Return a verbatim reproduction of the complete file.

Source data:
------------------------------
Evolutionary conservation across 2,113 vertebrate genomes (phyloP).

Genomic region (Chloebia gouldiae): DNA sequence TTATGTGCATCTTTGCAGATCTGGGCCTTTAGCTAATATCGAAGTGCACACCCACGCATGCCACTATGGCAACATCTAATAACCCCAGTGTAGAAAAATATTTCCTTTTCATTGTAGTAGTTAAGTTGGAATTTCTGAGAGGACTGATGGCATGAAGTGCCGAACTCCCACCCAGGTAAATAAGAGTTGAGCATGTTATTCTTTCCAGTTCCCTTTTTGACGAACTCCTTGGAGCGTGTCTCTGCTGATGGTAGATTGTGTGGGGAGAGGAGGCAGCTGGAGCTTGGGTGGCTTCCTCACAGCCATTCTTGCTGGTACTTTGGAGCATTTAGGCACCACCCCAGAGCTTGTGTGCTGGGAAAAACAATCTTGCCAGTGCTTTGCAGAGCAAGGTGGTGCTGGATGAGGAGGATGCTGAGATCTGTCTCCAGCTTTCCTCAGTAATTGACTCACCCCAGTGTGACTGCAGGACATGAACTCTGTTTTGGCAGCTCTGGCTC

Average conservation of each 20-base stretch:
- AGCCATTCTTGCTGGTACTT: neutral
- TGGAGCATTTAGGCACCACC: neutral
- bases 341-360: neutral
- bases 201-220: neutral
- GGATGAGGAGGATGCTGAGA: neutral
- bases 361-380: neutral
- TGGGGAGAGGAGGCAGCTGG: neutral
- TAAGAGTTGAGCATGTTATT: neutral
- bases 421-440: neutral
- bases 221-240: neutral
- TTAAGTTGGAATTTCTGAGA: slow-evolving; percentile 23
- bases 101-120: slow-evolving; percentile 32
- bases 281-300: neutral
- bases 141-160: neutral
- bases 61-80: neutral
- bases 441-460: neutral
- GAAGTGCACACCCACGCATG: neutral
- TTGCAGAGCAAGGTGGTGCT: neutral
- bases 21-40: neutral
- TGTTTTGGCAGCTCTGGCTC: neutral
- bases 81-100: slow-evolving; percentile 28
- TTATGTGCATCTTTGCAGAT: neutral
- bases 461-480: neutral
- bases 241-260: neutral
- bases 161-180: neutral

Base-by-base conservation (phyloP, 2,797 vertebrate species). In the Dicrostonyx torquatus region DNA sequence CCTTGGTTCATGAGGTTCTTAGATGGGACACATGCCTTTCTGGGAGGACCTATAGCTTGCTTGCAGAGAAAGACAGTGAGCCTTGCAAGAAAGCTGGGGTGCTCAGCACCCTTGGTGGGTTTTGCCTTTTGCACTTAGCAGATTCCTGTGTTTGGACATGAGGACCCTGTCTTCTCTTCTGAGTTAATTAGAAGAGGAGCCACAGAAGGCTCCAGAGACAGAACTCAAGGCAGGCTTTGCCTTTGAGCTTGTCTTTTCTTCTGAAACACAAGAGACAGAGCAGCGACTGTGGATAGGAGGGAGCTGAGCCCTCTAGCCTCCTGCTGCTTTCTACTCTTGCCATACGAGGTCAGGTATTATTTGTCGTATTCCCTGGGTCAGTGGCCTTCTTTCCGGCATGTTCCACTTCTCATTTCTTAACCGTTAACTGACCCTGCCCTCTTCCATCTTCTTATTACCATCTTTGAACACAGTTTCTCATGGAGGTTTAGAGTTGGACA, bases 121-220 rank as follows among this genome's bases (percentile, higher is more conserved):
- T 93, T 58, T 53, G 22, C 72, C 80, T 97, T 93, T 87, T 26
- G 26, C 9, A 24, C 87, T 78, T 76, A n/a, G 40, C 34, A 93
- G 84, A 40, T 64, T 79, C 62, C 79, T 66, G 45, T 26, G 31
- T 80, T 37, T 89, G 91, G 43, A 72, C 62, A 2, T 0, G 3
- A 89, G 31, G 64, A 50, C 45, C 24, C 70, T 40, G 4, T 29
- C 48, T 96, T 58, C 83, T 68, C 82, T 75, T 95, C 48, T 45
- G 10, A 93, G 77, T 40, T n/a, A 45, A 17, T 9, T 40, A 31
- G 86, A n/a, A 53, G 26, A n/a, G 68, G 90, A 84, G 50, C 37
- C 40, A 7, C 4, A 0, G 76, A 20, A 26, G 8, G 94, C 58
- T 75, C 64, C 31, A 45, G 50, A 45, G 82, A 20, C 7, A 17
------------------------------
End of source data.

Evolutionary conservation across 2,113 vertebrate genomes (phyloP).

Genomic region (Chloebia gouldiae): DNA sequence TTATGTGCATCTTTGCAGATCTGGGCCTTTAGCTAATATCGAAGTGCACACCCACGCATGCCACTATGGCAACATCTAATAACCCCAGTGTAGAAAAATATTTCCTTTTCATTGTAGTAGTTAAGTTGGAATTTCTGAGAGGACTGATGGCATGAAGTGCCGAACTCCCACCCAGGTAAATAAGAGTTGAGCATGTTATTCTTTCCAGTTCCCTTTTTGACGAACTCCTTGGAGCGTGTCTCTGCTGATGGTAGATTGTGTGGGGAGAGGAGGCAGCTGGAGCTTGGGTGGCTTCCTCACAGCCATTCTTGCTGGTACTTTGGAGCATTTAGGCACCACCCCAGAGCTTGTGTGCTGGGAAAAACAATCTTGCCAGTGCTTTGCAGAGCAAGGTGGTGCTGGATGAGGAGGATGCTGAGATCTGTCTCCAGCTTTCCTCAGTAATTGACTCACCCCAGTGTGACTGCAGGACATGAACTCTGTTTTGGCAGCTCTGGCTC

Average conservation of each 20-base stretch:
- AGCCATTCTTGCTGGTACTT: neutral
- TGGAGCATTTAGGCACCACC: neutral
- bases 341-360: neutral
- bases 201-220: neutral
- GGATGAGGAGGATGCTGAGA: neutral
- bases 361-380: neutral
- TGGGGAGAGGAGGCAGCTGG: neutral
- TAAGAGTTGAGCATGTTATT: neutral
- bases 421-440: neutral
- bases 221-240: neutral
- TTAAGTTGGAATTTCTGAGA: slow-evolving; percentile 23
- bases 101-120: slow-evolving; percentile 32
- bases 281-300: neutral
- bases 141-160: neutral
- bases 61-80: neutral
- bases 441-460: neutral
- GAAGTGCACACCCACGCATG: neutral
- TTGCAGAGCAAGGTGGTGCT: neutral
- bases 21-40: neutral
- TGTTTTGGCAGCTCTGGCTC: neutral
- bases 81-100: slow-evolving; percentile 28
- TTATGTGCATCTTTGCAGAT: neutral
- bases 461-480: neutral
- bases 241-260: neutral
- bases 161-180: neutral

Base-by-base conservation (phyloP, 2,797 vertebrate species). In the Dicrostonyx torquatus region DNA sequence CCTTGGTTCATGAGGTTCTTAGATGGGACACATGCCTTTCTGGGAGGACCTATAGCTTGCTTGCAGAGAAAGACAGTGAGCCTTGCAAGAAAGCTGGGGTGCTCAGCACCCTTGGTGGGTTTTGCCTTTTGCACTTAGCAGATTCCTGTGTTTGGACATGAGGACCCTGTCTTCTCTTCTGAGTTAATTAGAAGAGGAGCCACAGAAGGCTCCAGAGACAGAACTCAAGGCAGGCTTTGCCTTTGAGCTTGTCTTTTCTTCTGAAACACAAGAGACAGAGCAGCGACTGTGGATAGGAGGGAGCTGAGCCCTCTAGCCTCCTGCTGCTTTCTACTCTTGCCATACGAGGTCAGGTATTATTTGTCGTATTCCCTGGGTCAGTGGCCTTCTTTCCGGCATGTTCCACTTCTCATTTCTTAACCGTTAACTGACCCTGCCCTCTTCCATCTTCTTATTACCATCTTTGAACACAGTTTCTCATGGAGGTTTAGAGTTGGACA, bases 121-220 rank as follows among this genome's bases (percentile, higher is more conserved):
- T 93, T 58, T 53, G 22, C 72, C 80, T 97, T 93, T 87, T 26
- G 26, C 9, A 24, C 87, T 78, T 76, A n/a, G 40, C 34, A 93
- G 84, A 40, T 64, T 79, C 62, C 79, T 66, G 45, T 26, G 31
- T 80, T 37, T 89, G 91, G 43, A 72, C 62, A 2, T 0, G 3
- A 89, G 31, G 64, A 50, C 45, C 24, C 70, T 40, G 4, T 29
- C 48, T 96, T 58, C 83, T 68, C 82, T 75, T 95, C 48, T 45
- G 10, A 93, G 77, T 40, T n/a, A 45, A 17, T 9, T 40, A 31
- G 86, A n/a, A 53, G 26, A n/a, G 68, G 90, A 84, G 50, C 37
- C 40, A 7, C 4, A 0, G 76, A 20, A 26, G 8, G 94, C 58
- T 75, C 64, C 31, A 45, G 50, A 45, G 82, A 20, C 7, A 17